From my mid-teens to my early twenties I dabbled a little in songwriting.
There were tunes that came to my head that I was happy to craft lyrics for. The craft of getting a lyric would sometimes be the inspiration for the whole song. I loved that whole creative process. What those times taught me very clearly was that crafting a good lyric is an art to be truly appreciated. There are many songs out there that suffer because of turgid, insipid, ill-considered lyrics. Getting a lyric spot on, then and creating a whole lyrical construct of great quality can be settled in the mind for virtually the rest of someone’s life.
Commissioned were one of those groups I got into because my sister got into them. She usually had good taste in gospel music and this proved to be no different. One song in particular that grabbed my attention especially when it was sung again in their Reunion special was the song Lord Jesus, Help Me To Help Somebody Else. Lyrically that’s a power-packed song. It’s simple basis of seeing that the love of the Lord is intended for us to experience and then share with others in a world that lacks it remains as true today as it did when those brothers sung it originally almost 30 years ago.
So there’s this line in the end part of the song that they repeat to close. It’s not on the original album version but it is on the Reunion version and as I only recently discovered was something they had done on live versions shortly after the song was released. The line says If you love somebody it will bring a smile.
When I first heard that line, I thought it was a cheesy cop out of a line. As though the writer couldn’t be bothered to come up with anything with sting and power, so just went for something cheesy.
Yet in considering further I noted that we as Christians can make this following Jesus more complex than it needs to be. If you get into some of the murky waters of church life with its procedures, regulations, constitutions, manuals and the like you wonder where anyone finds the time to actually follow Jesus. Then there’s all those conventions and traditions that people hold onto as well which leaves the work of certain things to certain people because we’re not as educated, equipped and suited for the role.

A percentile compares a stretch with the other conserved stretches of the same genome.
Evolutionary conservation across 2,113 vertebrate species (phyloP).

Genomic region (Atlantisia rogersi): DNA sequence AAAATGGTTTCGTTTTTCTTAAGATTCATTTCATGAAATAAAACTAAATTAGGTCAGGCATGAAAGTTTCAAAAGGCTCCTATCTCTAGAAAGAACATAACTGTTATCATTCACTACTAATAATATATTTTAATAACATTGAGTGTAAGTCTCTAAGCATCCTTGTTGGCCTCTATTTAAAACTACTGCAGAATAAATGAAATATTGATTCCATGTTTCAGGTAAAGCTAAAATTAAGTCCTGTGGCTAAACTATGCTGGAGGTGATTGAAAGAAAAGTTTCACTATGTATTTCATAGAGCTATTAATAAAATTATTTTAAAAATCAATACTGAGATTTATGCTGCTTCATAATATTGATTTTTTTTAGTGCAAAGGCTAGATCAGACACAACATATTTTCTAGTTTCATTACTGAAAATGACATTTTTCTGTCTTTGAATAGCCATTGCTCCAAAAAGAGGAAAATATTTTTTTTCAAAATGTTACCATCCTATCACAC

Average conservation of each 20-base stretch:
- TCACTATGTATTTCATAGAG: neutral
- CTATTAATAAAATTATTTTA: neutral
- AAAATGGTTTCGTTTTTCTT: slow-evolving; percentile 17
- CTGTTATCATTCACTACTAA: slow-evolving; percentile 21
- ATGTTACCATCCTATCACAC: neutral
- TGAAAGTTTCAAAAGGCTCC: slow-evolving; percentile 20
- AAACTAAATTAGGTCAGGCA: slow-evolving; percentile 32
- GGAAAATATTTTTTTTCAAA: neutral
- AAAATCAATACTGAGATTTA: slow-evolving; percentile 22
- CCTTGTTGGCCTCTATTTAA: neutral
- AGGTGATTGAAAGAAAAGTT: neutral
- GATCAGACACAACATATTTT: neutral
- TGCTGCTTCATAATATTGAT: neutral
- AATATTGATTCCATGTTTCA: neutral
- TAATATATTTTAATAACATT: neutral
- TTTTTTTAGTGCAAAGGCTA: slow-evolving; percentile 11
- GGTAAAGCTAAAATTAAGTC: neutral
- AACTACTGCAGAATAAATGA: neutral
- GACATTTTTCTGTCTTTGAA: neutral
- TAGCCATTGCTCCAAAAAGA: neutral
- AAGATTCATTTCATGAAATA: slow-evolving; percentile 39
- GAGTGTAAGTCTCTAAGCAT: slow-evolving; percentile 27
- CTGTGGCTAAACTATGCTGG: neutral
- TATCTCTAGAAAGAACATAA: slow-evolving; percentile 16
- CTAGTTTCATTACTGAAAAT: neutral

As with the critique against the traditions of men in the times of Jesus, there’s a good argument to be made that we’ve preferred the traditions of men rather than the commands of God. The command of God says to love Him with everything and love our neighbour as ourselves. The scope of neighbour as Jesus clarified, was not limited to people we like or people that’s our own kind. Acts of love, likewise can be as varied as paying for the rent of a neighbour, sending over some food to those who are hungry, even giving a cup of water to someone in need. doing something in the name of Jesus to express His love is the requirement for every follower of Jesus and it’s well within a follower’s capacity to do that – without needing to refer to traditions, conventions, procedures, manuals etc.
That shouldn’t be done for the gain of reward from those who we love, but when we let our lights shine to people, they will see the good works and glorify God. That whole glorifying God business is not a morose and hangdog experience. That’s a joy-filled, celebratory occasion including smiles.
If you love somebody it will bring a smile.
Maybe that smile is reward enough and the change in someone else’s day to turn them towards that amazing grace of God. Even if they don’t collapse in a heap screaming out to Jesus, maybe just the smile of receiving love is enough.
For His Name’s Sake
C. L. J. Dryden